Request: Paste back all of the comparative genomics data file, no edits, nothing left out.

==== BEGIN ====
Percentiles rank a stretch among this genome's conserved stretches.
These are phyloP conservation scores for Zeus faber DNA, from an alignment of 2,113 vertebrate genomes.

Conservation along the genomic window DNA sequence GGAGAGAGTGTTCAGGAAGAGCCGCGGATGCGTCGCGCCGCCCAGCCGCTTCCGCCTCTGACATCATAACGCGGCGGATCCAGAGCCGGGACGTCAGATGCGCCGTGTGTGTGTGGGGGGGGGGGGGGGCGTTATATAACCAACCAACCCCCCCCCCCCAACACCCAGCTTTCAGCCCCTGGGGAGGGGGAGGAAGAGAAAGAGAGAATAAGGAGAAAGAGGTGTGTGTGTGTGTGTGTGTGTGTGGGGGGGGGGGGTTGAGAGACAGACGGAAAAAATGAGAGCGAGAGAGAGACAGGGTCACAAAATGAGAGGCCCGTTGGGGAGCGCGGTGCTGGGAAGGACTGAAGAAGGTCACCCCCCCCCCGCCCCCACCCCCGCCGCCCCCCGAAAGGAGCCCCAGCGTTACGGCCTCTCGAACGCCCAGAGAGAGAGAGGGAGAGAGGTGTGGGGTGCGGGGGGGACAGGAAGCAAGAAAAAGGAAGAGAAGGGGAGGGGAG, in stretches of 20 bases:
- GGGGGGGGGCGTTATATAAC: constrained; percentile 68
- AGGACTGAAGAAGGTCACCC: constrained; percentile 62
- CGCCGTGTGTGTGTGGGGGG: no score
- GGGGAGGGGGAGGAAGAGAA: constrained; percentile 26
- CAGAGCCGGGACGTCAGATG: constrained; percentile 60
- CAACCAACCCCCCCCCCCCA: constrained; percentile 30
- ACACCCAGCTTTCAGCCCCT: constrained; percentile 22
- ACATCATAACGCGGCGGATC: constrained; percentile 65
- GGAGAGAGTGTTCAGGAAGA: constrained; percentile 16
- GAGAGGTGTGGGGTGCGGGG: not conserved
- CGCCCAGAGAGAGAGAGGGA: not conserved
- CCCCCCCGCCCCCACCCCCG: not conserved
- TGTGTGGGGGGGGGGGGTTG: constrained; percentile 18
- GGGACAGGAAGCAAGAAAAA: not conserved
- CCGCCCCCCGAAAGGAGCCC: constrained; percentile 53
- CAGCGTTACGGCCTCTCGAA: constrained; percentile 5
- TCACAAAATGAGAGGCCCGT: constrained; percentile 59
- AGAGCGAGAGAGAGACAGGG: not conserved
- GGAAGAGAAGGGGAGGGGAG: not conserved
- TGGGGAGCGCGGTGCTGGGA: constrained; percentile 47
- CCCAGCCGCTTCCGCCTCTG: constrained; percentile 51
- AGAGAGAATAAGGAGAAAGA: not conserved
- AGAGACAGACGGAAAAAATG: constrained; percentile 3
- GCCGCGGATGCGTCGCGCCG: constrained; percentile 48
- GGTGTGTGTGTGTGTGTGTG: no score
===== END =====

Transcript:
Percentiles rank a stretch among this genome's conserved stretches.
These are phyloP conservation scores for Zeus faber DNA, from an alignment of 2,113 vertebrate genomes.

Conservation along the genomic window DNA sequence GGAGAGAGTGTTCAGGAAGAGCCGCGGATGCGTCGCGCCGCCCAGCCGCTTCCGCCTCTGACATCATAACGCGGCGGATCCAGAGCCGGGACGTCAGATGCGCCGTGTGTGTGTGGGGGGGGGGGGGGGCGTTATATAACCAACCAACCCCCCCCCCCCAACACCCAGCTTTCAGCCCCTGGGGAGGGGGAGGAAGAGAAAGAGAGAATAAGGAGAAAGAGGTGTGTGTGTGTGTGTGTGTGTGTGGGGGGGGGGGGTTGAGAGACAGACGGAAAAAATGAGAGCGAGAGAGAGACAGGGTCACAAAATGAGAGGCCCGTTGGGGAGCGCGGTGCTGGGAAGGACTGAAGAAGGTCACCCCCCCCCCGCCCCCACCCCCGCCGCCCCCCGAAAGGAGCCCCAGCGTTACGGCCTCTCGAACGCCCAGAGAGAGAGAGGGAGAGAGGTGTGGGGTGCGGGGGGGACAGGAAGCAAGAAAAAGGAAGAGAAGGGGAGGGGAG, in stretches of 20 bases:
- GGGGGGGGGCGTTATATAAC: constrained; percentile 68
- AGGACTGAAGAAGGTCACCC: constrained; percentile 62
- CGCCGTGTGTGTGTGGGGGG: no score
- GGGGAGGGGGAGGAAGAGAA: constrained; percentile 26
- CAGAGCCGGGACGTCAGATG: constrained; percentile 60
- CAACCAACCCCCCCCCCCCA: constrained; percentile 30
- ACACCCAGCTTTCAGCCCCT: constrained; percentile 22
- ACATCATAACGCGGCGGATC: constrained; percentile 65
- GGAGAGAGTGTTCAGGAAGA: constrained; percentile 16
- GAGAGGTGTGGGGTGCGGGG: not conserved
- CGCCCAGAGAGAGAGAGGGA: not conserved
- CCCCCCCGCCCCCACCCCCG: not conserved
- TGTGTGGGGGGGGGGGGTTG: constrained; percentile 18
- GGGACAGGAAGCAAGAAAAA: not conserved
- CCGCCCCCCGAAAGGAGCCC: constrained; percentile 53
- CAGCGTTACGGCCTCTCGAA: constrained; percentile 5
- TCACAAAATGAGAGGCCCGT: constrained; percentile 59
- AGAGCGAGAGAGAGACAGGG: not conserved
- GGAAGAGAAGGGGAGGGGAG: not conserved
- TGGGGAGCGCGGTGCTGGGA: constrained; percentile 47
- CCCAGCCGCTTCCGCCTCTG: constrained; percentile 51
- AGAGAGAATAAGGAGAAAGA: not conserved
- AGAGACAGACGGAAAAAATG: constrained; percentile 3
- GCCGCGGATGCGTCGCGCCG: constrained; percentile 48
- GGTGTGTGTGTGTGTGTGTG: no score